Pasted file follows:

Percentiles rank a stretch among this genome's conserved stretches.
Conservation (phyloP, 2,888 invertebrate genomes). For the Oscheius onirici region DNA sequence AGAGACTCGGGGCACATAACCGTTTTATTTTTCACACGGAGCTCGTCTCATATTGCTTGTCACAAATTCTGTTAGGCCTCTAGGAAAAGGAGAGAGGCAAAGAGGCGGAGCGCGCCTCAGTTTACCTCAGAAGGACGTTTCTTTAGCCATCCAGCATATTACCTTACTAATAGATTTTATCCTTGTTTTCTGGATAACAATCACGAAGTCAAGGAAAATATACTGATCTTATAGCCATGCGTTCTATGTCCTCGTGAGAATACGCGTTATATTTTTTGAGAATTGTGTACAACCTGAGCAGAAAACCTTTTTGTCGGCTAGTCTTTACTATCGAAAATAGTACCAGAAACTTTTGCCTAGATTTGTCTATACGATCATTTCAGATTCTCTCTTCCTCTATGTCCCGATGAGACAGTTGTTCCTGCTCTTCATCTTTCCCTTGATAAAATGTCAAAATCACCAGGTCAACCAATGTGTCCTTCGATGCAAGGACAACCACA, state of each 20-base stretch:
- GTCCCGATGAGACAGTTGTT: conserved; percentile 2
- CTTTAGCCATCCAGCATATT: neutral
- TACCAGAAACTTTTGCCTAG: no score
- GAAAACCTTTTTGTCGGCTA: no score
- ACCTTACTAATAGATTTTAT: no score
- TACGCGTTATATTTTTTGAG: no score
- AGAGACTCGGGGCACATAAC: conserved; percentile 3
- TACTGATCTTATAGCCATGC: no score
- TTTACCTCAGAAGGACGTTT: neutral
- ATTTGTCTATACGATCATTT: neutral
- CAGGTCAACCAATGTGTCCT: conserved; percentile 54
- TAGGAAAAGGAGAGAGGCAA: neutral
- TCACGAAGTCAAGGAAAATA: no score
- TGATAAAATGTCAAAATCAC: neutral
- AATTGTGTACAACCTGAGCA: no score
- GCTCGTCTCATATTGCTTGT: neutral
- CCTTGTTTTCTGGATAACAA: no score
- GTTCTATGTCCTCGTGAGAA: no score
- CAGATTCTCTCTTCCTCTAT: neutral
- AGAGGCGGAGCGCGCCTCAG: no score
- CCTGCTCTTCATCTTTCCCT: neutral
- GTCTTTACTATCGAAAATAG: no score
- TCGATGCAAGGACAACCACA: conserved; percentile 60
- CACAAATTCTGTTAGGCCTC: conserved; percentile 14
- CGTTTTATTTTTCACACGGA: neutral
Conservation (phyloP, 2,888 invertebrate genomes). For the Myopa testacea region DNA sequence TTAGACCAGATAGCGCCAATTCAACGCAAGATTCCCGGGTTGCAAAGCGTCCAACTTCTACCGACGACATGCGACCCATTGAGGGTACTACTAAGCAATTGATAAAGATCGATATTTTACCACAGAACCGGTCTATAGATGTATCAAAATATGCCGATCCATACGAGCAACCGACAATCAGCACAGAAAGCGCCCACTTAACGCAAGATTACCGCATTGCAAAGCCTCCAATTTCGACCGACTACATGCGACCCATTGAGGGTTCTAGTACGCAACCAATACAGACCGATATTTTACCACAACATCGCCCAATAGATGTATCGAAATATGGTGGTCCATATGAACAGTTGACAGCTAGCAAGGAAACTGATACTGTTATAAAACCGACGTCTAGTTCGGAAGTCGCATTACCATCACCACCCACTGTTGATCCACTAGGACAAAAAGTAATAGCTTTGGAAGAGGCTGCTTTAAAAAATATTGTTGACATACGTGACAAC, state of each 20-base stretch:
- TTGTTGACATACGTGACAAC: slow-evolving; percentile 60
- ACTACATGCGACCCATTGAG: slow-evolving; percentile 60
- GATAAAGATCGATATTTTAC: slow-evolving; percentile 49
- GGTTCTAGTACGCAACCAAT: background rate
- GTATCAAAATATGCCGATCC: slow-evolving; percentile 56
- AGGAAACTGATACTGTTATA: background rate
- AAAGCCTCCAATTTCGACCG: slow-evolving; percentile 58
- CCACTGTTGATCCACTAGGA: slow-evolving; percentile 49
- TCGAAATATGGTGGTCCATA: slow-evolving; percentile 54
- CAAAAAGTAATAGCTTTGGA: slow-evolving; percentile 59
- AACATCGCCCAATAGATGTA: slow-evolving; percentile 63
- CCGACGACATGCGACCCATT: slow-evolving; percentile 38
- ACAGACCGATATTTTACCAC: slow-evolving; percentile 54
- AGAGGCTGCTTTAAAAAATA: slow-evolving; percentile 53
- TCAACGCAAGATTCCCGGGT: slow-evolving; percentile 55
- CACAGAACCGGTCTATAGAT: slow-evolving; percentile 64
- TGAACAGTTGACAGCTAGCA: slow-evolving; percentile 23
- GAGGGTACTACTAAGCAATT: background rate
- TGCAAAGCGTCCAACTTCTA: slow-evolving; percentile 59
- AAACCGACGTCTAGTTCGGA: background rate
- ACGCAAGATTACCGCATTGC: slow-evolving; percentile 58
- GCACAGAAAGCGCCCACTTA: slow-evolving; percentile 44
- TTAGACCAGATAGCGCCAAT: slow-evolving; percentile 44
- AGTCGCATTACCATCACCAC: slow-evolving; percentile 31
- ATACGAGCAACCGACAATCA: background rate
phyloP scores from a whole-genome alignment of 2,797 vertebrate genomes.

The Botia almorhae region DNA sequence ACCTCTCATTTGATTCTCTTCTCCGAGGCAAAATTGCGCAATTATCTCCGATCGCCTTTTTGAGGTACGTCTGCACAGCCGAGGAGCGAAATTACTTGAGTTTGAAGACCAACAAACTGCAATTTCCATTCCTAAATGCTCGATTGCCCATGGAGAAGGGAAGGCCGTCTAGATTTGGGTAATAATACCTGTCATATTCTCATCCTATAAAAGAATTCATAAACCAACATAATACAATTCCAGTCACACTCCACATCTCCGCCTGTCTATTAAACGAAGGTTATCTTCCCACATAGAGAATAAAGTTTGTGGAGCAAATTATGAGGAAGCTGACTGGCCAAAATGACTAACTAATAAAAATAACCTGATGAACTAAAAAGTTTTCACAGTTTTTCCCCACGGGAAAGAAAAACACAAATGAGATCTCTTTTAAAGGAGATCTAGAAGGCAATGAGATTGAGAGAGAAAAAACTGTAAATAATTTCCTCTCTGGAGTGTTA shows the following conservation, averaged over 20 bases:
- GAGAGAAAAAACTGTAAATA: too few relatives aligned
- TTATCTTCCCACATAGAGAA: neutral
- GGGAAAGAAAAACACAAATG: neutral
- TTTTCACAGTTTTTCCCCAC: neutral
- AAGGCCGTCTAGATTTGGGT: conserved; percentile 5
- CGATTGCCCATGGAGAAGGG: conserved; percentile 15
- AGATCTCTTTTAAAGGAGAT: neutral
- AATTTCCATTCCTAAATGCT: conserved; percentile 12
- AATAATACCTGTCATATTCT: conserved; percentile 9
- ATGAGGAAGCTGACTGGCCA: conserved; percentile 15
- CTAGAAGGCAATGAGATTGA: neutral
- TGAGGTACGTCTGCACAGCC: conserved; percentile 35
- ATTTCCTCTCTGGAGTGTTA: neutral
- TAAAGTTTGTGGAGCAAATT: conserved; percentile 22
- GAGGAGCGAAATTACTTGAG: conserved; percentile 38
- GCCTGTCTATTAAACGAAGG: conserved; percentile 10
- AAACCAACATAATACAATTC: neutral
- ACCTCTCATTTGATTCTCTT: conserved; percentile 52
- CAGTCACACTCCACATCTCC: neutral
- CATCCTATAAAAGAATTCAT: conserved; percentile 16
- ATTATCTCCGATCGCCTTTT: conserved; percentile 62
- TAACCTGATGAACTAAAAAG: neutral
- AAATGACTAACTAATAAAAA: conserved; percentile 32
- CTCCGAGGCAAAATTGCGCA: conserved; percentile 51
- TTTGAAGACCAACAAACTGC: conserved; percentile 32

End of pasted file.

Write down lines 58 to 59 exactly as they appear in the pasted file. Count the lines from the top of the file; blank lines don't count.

- GGGAAAGAAAAACACAAATG: neutral
- TTTTCACAGTTTTTCCCCAC: neutral